The Cabinet on Friday approved sweeping judicial reforms that will change the way candidates are selected to serve on the General Council of the Judiciary (CGPJ), the country’s legal watchdog.
Failing to win the support of the Socialists, Justice Minister Alberto Ruiz-Gallardón decided to push through the reform at the Cabinet level, which in turn will present it as a bill in Congress. The Socialists had not said they were against the proposed changes to the CGPJ structure but continued to postpone the meetings with the ruling Popular Party (PP) to discuss the measure following their objections to Gallardon’s plans to introduce court filing fees after the first of the year.
“We are going to wait to see the government’s bill,” said Socialist secretary general Elena Valenciano on Friday when asked if her party’s lawmakers planned on supporting it.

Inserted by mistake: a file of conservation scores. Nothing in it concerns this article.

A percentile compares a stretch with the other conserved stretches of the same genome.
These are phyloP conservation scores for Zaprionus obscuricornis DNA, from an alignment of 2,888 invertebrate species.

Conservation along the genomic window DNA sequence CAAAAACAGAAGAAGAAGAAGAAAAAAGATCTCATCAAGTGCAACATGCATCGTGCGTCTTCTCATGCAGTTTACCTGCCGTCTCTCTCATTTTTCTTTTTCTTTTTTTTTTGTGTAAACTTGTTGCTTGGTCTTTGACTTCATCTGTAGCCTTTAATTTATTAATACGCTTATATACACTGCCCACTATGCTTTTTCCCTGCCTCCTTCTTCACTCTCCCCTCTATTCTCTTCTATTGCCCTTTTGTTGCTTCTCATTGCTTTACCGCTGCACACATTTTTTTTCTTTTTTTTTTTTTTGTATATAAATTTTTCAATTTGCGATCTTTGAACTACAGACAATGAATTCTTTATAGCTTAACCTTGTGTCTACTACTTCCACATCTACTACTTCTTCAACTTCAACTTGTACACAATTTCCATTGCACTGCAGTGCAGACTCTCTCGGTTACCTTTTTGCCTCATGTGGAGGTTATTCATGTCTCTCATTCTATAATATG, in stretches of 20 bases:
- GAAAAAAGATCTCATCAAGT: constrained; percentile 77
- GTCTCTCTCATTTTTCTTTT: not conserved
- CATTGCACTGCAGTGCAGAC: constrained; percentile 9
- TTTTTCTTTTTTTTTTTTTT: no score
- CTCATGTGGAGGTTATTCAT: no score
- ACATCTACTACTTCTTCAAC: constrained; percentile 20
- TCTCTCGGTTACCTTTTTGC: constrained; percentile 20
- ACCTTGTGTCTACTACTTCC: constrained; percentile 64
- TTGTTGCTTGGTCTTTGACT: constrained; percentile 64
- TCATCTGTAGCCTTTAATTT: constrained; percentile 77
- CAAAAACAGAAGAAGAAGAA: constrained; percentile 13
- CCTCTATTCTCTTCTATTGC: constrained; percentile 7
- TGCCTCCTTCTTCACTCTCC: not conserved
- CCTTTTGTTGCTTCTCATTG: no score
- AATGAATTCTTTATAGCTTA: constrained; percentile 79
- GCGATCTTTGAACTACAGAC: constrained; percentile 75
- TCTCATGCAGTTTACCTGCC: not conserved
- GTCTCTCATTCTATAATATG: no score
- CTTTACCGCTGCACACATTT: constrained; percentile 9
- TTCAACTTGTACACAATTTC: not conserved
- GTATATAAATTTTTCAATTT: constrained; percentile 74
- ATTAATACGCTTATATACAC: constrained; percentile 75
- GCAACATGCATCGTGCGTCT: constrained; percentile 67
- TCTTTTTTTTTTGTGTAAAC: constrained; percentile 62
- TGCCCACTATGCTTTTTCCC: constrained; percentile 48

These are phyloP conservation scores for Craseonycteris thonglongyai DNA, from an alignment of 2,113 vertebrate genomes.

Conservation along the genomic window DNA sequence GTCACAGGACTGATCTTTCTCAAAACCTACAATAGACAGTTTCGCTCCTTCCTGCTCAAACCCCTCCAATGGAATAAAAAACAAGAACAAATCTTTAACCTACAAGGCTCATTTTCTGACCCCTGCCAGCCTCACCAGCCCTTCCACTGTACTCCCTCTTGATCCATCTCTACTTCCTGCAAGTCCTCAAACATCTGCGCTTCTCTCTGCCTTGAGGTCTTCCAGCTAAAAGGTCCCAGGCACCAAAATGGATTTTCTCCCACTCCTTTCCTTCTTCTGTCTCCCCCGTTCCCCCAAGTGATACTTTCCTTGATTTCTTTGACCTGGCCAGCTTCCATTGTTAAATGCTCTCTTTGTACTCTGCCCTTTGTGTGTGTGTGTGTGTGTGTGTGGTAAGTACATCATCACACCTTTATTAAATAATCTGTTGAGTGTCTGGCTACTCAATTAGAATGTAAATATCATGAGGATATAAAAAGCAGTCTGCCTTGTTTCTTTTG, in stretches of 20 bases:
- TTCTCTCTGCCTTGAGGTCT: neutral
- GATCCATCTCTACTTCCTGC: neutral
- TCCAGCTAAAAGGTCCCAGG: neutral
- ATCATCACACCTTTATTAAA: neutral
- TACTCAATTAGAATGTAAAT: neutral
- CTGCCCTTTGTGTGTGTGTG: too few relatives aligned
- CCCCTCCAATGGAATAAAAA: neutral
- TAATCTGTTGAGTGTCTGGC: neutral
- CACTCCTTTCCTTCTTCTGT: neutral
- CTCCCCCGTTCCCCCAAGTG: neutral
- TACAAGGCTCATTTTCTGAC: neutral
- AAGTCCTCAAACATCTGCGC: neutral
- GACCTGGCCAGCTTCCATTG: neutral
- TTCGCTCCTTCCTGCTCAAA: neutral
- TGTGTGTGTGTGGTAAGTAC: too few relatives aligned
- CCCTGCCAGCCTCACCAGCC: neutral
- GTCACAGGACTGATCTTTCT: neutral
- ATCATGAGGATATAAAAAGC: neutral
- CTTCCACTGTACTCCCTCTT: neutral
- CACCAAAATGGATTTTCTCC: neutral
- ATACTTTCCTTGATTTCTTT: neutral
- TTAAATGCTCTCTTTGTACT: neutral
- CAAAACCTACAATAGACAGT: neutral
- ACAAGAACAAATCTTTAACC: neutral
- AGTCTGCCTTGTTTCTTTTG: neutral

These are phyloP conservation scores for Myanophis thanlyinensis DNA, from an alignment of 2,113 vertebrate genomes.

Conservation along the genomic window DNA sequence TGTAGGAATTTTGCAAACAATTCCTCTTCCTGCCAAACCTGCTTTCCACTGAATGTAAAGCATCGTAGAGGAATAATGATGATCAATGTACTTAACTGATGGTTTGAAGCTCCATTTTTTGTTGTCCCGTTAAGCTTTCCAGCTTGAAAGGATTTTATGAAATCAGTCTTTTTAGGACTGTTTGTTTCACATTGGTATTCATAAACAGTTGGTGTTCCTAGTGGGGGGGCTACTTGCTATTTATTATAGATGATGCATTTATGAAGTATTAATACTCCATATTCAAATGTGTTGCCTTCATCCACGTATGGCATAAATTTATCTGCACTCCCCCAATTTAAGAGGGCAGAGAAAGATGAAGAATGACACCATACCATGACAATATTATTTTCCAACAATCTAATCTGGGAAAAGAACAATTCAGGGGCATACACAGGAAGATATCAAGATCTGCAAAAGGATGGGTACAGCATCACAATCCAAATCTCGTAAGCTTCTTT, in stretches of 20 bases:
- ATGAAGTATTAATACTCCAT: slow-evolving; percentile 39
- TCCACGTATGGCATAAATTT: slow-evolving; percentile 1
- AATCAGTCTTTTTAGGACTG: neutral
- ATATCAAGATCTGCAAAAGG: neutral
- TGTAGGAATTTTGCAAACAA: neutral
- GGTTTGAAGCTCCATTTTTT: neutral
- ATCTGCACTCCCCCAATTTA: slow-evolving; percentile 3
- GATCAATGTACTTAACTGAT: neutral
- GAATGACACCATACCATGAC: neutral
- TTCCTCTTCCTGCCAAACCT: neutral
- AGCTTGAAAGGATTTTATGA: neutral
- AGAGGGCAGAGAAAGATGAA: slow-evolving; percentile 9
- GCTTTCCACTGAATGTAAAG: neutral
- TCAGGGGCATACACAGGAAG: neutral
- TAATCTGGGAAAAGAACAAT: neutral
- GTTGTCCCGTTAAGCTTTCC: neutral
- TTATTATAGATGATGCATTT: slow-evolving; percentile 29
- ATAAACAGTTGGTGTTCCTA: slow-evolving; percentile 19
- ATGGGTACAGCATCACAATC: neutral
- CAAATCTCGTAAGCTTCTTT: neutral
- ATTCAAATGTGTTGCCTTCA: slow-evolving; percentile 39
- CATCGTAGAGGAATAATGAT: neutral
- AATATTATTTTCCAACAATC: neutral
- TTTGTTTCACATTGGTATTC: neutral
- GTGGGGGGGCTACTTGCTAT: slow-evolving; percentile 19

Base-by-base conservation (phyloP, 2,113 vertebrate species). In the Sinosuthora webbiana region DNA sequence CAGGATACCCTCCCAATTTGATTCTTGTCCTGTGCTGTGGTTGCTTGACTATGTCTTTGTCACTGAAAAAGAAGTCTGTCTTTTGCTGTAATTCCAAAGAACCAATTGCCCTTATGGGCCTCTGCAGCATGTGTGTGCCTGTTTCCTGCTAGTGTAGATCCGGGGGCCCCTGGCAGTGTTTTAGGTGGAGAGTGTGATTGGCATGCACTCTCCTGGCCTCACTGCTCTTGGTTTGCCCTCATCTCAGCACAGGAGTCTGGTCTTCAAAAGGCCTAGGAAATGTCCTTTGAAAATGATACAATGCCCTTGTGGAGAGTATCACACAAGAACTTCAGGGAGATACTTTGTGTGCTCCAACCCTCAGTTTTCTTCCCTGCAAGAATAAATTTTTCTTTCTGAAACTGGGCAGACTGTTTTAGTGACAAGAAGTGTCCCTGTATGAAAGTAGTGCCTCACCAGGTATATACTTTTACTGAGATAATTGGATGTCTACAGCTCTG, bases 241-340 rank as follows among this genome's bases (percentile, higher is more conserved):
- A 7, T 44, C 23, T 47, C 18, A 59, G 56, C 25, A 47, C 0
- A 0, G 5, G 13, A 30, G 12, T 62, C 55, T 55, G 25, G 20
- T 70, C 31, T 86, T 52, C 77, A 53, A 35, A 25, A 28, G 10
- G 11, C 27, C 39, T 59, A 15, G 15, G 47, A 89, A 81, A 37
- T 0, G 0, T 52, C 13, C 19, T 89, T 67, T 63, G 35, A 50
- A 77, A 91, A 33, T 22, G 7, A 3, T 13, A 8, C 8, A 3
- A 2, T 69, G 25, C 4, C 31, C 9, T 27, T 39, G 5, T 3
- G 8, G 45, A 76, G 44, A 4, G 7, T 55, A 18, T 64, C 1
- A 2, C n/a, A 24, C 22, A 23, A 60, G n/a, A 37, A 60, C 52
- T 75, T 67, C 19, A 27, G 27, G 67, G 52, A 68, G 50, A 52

Under the reform, Gallardón plans on depoliticizing the CGPJ, which oversees the 5,100 judges across the country, by requiring that 12 of the 20 members, which will still be appointed by Congress, have solid judiciary experience. Three must be Supreme Court justices, three others with more than 25 years of experience, four with less than 25 years, and the remaining two can just be judges without any specified experience.
Twelve of the 20 members will have to have solid judiciary experience
As it is now, the country’s three top judicial associations – two connected to the major parties – had a say as to who served on the CGPJ with congressional approval.
The reform also proposes cutting salaries for all of its members apart from five, who will serve full time, including the president. Other members will be given per diems for assisting in council meetings and other official activities.
Also on Friday, the Cabinet announced that it will offer 1,600 positions in the public sector beginning in February, including 50 posts for judges and prosecutors.
Although no specific ministries or agencies were announced where these jobs will be offered, Deputy Prime Minister Soraya Sáenz de Santamaría said that they go to “maintain and strengthen” the quality of different institutions dedicated to the fight against fraud and Spain’s representation abroad.